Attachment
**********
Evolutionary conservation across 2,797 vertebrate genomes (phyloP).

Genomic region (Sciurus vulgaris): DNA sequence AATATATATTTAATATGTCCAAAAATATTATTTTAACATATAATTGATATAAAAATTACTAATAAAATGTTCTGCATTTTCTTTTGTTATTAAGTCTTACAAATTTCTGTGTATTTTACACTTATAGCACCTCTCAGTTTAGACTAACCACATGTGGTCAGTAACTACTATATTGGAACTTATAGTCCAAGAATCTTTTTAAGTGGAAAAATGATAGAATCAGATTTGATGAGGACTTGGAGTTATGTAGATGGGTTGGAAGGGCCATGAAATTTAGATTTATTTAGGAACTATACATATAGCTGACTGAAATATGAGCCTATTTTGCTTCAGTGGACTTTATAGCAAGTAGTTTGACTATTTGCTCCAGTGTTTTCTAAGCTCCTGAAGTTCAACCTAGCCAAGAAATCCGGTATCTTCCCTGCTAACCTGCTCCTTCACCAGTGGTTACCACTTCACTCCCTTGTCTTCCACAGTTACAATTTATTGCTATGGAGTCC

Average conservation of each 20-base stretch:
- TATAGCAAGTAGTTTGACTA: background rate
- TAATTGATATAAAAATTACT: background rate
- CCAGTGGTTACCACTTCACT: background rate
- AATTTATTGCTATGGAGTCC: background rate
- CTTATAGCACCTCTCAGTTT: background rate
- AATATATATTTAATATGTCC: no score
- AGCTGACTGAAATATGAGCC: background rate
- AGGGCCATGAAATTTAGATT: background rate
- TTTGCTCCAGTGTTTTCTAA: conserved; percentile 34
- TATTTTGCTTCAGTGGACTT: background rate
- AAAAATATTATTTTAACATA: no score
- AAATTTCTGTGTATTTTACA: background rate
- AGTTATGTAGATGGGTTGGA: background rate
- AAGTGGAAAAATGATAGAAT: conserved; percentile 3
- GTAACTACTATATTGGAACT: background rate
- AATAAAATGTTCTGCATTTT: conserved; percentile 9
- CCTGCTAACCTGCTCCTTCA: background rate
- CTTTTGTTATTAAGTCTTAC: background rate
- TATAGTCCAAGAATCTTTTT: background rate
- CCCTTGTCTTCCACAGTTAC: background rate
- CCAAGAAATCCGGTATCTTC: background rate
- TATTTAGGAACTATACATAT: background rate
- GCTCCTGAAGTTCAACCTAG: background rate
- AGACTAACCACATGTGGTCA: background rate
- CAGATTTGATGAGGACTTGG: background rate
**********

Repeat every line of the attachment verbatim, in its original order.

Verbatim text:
Evolutionary conservation across 2,797 vertebrate genomes (phyloP).

Genomic region (Sciurus vulgaris): DNA sequence AATATATATTTAATATGTCCAAAAATATTATTTTAACATATAATTGATATAAAAATTACTAATAAAATGTTCTGCATTTTCTTTTGTTATTAAGTCTTACAAATTTCTGTGTATTTTACACTTATAGCACCTCTCAGTTTAGACTAACCACATGTGGTCAGTAACTACTATATTGGAACTTATAGTCCAAGAATCTTTTTAAGTGGAAAAATGATAGAATCAGATTTGATGAGGACTTGGAGTTATGTAGATGGGTTGGAAGGGCCATGAAATTTAGATTTATTTAGGAACTATACATATAGCTGACTGAAATATGAGCCTATTTTGCTTCAGTGGACTTTATAGCAAGTAGTTTGACTATTTGCTCCAGTGTTTTCTAAGCTCCTGAAGTTCAACCTAGCCAAGAAATCCGGTATCTTCCCTGCTAACCTGCTCCTTCACCAGTGGTTACCACTTCACTCCCTTGTCTTCCACAGTTACAATTTATTGCTATGGAGTCC

Average conservation of each 20-base stretch:
- TATAGCAAGTAGTTTGACTA: background rate
- TAATTGATATAAAAATTACT: background rate
- CCAGTGGTTACCACTTCACT: background rate
- AATTTATTGCTATGGAGTCC: background rate
- CTTATAGCACCTCTCAGTTT: background rate
- AATATATATTTAATATGTCC: no score
- AGCTGACTGAAATATGAGCC: background rate
- AGGGCCATGAAATTTAGATT: background rate
- TTTGCTCCAGTGTTTTCTAA: conserved; percentile 34
- TATTTTGCTTCAGTGGACTT: background rate
- AAAAATATTATTTTAACATA: no score
- AAATTTCTGTGTATTTTACA: background rate
- AGTTATGTAGATGGGTTGGA: background rate
- AAGTGGAAAAATGATAGAAT: conserved; percentile 3
- GTAACTACTATATTGGAACT: background rate
- AATAAAATGTTCTGCATTTT: conserved; percentile 9
- CCTGCTAACCTGCTCCTTCA: background rate
- CTTTTGTTATTAAGTCTTAC: background rate
- TATAGTCCAAGAATCTTTTT: background rate
- CCCTTGTCTTCCACAGTTAC: background rate
- CCAAGAAATCCGGTATCTTC: background rate
- TATTTAGGAACTATACATAT: background rate
- GCTCCTGAAGTTCAACCTAG: background rate
- AGACTAACCACATGTGGTCA: background rate
- CAGATTTGATGAGGACTTGG: background rate